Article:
"A plan of a Peace Office for the United States"

Title"A plan of a Peace Office for the United States"
Year for Search1793
Authors[Rush], [Benjamin](1745-1813)
Secondary TitleBanneker's Almanack, and Ephemeris for the Year of Our Lord 1793
Pagination[4, 6, 8]
Date Published1793
PublisherJoseph Crukshank
Place PublishedPhiladelphia, PA
KeywordsMale author, US author
Annotation

Essay giving a detailed proposal for a Department of Peace presented in seven proposals: Appointing of a “genuine republican and sincere Christian” to head the office. Establishing free-schools “in every city, village and township of the United States. Providing every family with a copy of “a copy of an American edition of the BIBLE.”  Inscribing every “State and Court house” with the words “the son of man came into the world, not to destroy men’s lives, but to save them.” Rejecting capital punishment. Repealing militia laws. Eliminating military uniforms, parades, and titles. Has been read as a satire, and while the above proposals appear perfectly serious, the last proposal, which is to adorn the office of the Peace-Office with pictures of those currently at war in peaceful interaction, and a daily singing of a peace song. The War Office would, in contrast, be adorned with reminders of the horrors of war. A United States Peace Institute was established by Congress in 1984; see http://www. usip. org.

Additional Publishers

Rpt. exp. in his Essays Literary, Moral and Philosophical (Philadelphia, PA: Thomas and Samuel F. Bradford, 1798), 183-88; 2nd ed. with additions (Philadelphia, PA: Thomas and Samuel F. Bradford, 1806), 183-88; rpt. ed. Michael Meranze (Schenectady, NY: Union College Press, 1988), 106-09; in The Selected Writings of Benjamin Rush. Ed. Dagobert D. Runes (New York: Philosophical Library, 1947), 19-23; in Voices of Dissent: An Anthology of Individualist Thought in the United States. Ed. Arthur A. Ekirch, Jr. (New York: Citadel Press, 1964), 17-21; and rpt. illus. by Leonard Baskin and a with note by Sidney Kaplan. The Massachusetts Review 25.2 (Summer 1984): 269-83

Info Notes

A United States Peace Institute was established by Congress in 1984; see http://www. usip. org.

Holding Institutions

PSt

Author Note

(1745-1813)

Full Text

1793 [Rush, Benjamin] (1745-1813). “A plan of a Peace Office for the United States.” In Banneker’s Almanack, and Ephemeris for the Year of Our Lord 1793 (Philadelphia, PA: Joseph Crukshank, 1793), [4, 6, 8]. Rpt. exp. in his Essays Literary, Moral and Philosophical (Philadelphia, PA: Thomas and Samuel F. Bradford, 1798), 183-88; 2nd ed. with additions (Philadelphia, PA: Thomas and Samuel F. Bradford, 1806), 183-88; rpt. ed. Michael Meranze (Schenectady, NY: Union College Press, 1988), 106-09; in The Selected Writings of Benjamin Rush. Ed. Dagobert D. Runes (New York: Philosophical Library, 1947), 19-23; in Voices of Dissent: An Anthology of Individualist Thought in the United States. Ed. Arthur A. Ekirch, Jr. (New York: Citadel Press, 1964), 17-21; and rpt. illus. by Leonard Baskin and with a note by Sidney Kaplan. The Massachusetts Review 25.2 (Summer 1984): 269-83. PSt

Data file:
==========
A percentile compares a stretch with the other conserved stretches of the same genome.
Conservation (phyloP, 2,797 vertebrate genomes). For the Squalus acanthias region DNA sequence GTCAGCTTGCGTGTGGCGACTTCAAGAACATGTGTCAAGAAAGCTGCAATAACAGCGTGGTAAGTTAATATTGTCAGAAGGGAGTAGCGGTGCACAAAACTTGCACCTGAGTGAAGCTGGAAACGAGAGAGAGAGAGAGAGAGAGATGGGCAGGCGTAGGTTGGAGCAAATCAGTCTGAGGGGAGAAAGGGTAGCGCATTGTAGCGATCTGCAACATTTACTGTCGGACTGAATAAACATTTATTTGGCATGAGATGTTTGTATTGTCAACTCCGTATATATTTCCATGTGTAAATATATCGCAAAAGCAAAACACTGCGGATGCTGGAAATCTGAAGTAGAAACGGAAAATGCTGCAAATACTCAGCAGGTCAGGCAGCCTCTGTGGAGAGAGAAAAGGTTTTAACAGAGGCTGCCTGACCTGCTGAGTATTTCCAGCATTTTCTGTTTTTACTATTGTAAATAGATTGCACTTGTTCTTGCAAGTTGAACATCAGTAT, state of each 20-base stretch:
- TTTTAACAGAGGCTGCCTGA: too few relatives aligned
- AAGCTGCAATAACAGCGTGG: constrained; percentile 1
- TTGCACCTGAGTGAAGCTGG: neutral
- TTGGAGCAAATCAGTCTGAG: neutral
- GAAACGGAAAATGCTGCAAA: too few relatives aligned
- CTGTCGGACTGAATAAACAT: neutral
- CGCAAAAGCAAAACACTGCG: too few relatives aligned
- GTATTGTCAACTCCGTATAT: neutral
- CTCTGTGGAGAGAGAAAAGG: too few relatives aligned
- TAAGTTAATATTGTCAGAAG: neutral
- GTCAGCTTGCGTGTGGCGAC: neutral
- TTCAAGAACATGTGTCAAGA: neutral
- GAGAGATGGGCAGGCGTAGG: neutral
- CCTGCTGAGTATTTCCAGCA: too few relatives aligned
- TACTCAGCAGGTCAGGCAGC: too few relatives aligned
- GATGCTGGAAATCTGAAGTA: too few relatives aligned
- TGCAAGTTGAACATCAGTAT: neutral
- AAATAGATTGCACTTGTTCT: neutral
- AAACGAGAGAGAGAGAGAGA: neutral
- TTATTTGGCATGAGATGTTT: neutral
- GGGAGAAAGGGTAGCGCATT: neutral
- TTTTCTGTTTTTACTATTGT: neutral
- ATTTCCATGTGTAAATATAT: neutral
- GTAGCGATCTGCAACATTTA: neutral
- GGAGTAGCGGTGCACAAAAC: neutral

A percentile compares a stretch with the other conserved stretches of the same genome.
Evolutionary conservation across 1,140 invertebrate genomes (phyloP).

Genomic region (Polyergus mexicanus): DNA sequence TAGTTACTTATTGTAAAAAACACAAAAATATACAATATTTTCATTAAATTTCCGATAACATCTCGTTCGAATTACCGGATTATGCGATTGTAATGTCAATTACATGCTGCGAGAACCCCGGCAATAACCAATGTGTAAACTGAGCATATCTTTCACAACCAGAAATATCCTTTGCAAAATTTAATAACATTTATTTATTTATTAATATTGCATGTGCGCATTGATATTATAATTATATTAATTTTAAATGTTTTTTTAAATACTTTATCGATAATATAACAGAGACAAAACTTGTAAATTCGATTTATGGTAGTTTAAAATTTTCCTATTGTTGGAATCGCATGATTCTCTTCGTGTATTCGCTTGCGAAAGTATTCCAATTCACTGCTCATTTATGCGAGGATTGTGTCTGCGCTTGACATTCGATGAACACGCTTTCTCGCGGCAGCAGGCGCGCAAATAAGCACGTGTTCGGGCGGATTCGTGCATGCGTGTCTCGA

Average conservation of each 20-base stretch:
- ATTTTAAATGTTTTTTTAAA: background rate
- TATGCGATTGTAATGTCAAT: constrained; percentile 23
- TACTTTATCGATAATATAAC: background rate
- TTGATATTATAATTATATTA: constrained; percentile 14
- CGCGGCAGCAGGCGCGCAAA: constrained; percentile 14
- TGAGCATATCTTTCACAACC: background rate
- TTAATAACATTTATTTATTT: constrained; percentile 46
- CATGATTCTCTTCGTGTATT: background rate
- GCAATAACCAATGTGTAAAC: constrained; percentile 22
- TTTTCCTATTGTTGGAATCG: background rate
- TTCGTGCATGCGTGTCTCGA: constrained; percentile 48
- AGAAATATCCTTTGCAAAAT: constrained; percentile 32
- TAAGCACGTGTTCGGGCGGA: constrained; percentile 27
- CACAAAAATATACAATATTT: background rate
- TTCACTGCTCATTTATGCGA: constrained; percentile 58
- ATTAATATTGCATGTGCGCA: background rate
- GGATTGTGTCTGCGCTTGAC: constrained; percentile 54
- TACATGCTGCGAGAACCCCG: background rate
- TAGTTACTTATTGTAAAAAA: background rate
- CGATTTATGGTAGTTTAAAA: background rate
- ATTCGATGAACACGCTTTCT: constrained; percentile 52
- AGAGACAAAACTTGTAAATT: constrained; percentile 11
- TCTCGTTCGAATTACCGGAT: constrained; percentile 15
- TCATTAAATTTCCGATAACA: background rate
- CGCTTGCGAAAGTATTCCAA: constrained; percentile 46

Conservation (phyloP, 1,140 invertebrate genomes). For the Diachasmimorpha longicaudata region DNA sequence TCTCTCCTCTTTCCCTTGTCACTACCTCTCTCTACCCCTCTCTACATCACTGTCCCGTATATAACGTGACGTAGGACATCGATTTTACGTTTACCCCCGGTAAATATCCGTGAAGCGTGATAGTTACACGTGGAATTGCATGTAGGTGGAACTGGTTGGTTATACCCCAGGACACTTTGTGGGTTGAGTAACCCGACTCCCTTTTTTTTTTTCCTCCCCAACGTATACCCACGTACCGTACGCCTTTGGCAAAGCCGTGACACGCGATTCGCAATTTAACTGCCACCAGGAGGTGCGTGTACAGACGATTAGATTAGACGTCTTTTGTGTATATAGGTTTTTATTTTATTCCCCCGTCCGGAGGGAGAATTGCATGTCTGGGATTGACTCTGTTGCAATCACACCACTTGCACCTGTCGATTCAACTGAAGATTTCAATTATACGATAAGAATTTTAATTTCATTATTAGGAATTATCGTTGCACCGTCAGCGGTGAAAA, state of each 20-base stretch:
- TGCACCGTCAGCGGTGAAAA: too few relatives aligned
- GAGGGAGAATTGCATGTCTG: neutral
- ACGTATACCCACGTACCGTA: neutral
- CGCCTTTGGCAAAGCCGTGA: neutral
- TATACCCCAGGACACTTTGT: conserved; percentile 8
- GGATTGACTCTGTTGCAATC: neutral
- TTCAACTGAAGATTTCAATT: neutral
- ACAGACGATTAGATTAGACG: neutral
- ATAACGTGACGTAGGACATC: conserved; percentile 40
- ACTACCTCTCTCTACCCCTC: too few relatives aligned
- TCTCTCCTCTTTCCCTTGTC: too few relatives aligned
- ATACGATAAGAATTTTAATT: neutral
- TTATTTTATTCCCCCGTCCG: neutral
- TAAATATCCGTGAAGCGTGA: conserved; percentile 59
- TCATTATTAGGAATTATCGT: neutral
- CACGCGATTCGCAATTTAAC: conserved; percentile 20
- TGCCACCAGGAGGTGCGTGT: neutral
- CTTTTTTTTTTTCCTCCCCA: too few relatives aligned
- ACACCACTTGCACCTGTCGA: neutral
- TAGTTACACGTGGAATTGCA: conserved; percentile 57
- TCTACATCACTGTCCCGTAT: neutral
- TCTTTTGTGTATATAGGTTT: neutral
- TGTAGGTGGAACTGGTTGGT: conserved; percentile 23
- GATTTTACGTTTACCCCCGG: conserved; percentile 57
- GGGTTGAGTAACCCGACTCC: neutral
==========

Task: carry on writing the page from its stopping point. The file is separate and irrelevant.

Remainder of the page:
Essay giving a detailed proposal for a Department of Peace presented in seven proposals: Appointing of a “genuine republican and sincere Christian” to head the office. Establishing free-schools “in every city, village and township of the United States. Providing every family with a copy of “a copy of an American edition of the BIBLE.”  Inscribing every “State and Court house” with the words “the son of man came into the world, not to destroy men’s lives, but to save them.” Rejecting capital punishment. Repealing militia laws. Eliminating military uniforms, parades, and titles. Has been read as a satire, and while the above proposals appear perfectly serious, the last proposal, which is to adorn the office of the Peace-Office with pictures of those currently at war in peaceful interaction, and a daily singing of a peace song. The War Office would, in contrast, be adorned with reminders of the horrors of war. A United States Peace Institute was established by Congress in 1984; see http://www. usip. org.